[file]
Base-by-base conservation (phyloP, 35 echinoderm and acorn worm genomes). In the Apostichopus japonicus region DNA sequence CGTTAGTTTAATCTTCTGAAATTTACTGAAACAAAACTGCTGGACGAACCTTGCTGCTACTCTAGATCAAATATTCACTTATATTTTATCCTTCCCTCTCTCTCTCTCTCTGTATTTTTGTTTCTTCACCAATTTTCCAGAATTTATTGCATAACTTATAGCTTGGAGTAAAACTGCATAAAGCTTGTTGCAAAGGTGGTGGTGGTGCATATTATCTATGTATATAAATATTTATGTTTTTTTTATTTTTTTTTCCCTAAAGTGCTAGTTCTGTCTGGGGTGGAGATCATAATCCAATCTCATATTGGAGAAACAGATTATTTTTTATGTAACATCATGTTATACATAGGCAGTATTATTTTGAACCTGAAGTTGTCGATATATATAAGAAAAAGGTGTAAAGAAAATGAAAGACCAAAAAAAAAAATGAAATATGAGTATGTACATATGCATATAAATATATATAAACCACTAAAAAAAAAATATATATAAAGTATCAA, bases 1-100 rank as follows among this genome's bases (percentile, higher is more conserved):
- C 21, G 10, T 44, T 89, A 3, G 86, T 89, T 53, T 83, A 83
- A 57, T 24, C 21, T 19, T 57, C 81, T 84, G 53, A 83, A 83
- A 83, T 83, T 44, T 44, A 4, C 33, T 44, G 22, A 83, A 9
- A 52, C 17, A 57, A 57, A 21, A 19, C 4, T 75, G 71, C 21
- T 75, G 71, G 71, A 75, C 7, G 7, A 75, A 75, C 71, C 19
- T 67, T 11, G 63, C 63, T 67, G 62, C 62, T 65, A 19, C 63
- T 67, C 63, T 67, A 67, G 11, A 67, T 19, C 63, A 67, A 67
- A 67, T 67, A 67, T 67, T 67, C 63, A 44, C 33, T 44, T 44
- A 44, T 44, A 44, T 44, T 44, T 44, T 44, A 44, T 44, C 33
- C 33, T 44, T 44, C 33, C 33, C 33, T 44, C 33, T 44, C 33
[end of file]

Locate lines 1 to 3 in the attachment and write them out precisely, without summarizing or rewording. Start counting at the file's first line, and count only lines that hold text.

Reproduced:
Base-by-base conservation (phyloP, 35 echinoderm and acorn worm genomes). In the Apostichopus japonicus region DNA sequence CGTTAGTTTAATCTTCTGAAATTTACTGAAACAAAACTGCTGGACGAACCTTGCTGCTACTCTAGATCAAATATTCACTTATATTTTATCCTTCCCTCTCTCTCTCTCTCTGTATTTTTGTTTCTTCACCAATTTTCCAGAATTTATTGCATAACTTATAGCTTGGAGTAAAACTGCATAAAGCTTGTTGCAAAGGTGGTGGTGGTGCATATTATCTATGTATATAAATATTTATGTTTTTTTTATTTTTTTTTCCCTAAAGTGCTAGTTCTGTCTGGGGTGGAGATCATAATCCAATCTCATATTGGAGAAACAGATTATTTTTTATGTAACATCATGTTATACATAGGCAGTATTATTTTGAACCTGAAGTTGTCGATATATATAAGAAAAAGGTGTAAAGAAAATGAAAGACCAAAAAAAAAAATGAAATATGAGTATGTACATATGCATATAAATATATATAAACCACTAAAAAAAAAATATATATAAAGTATCAA, bases 1-100 rank as follows among this genome's bases (percentile, higher is more conserved):
- C 21, G 10, T 44, T 89, A 3, G 86, T 89, T 53, T 83, A 83
- A 57, T 24, C 21, T 19, T 57, C 81, T 84, G 53, A 83, A 83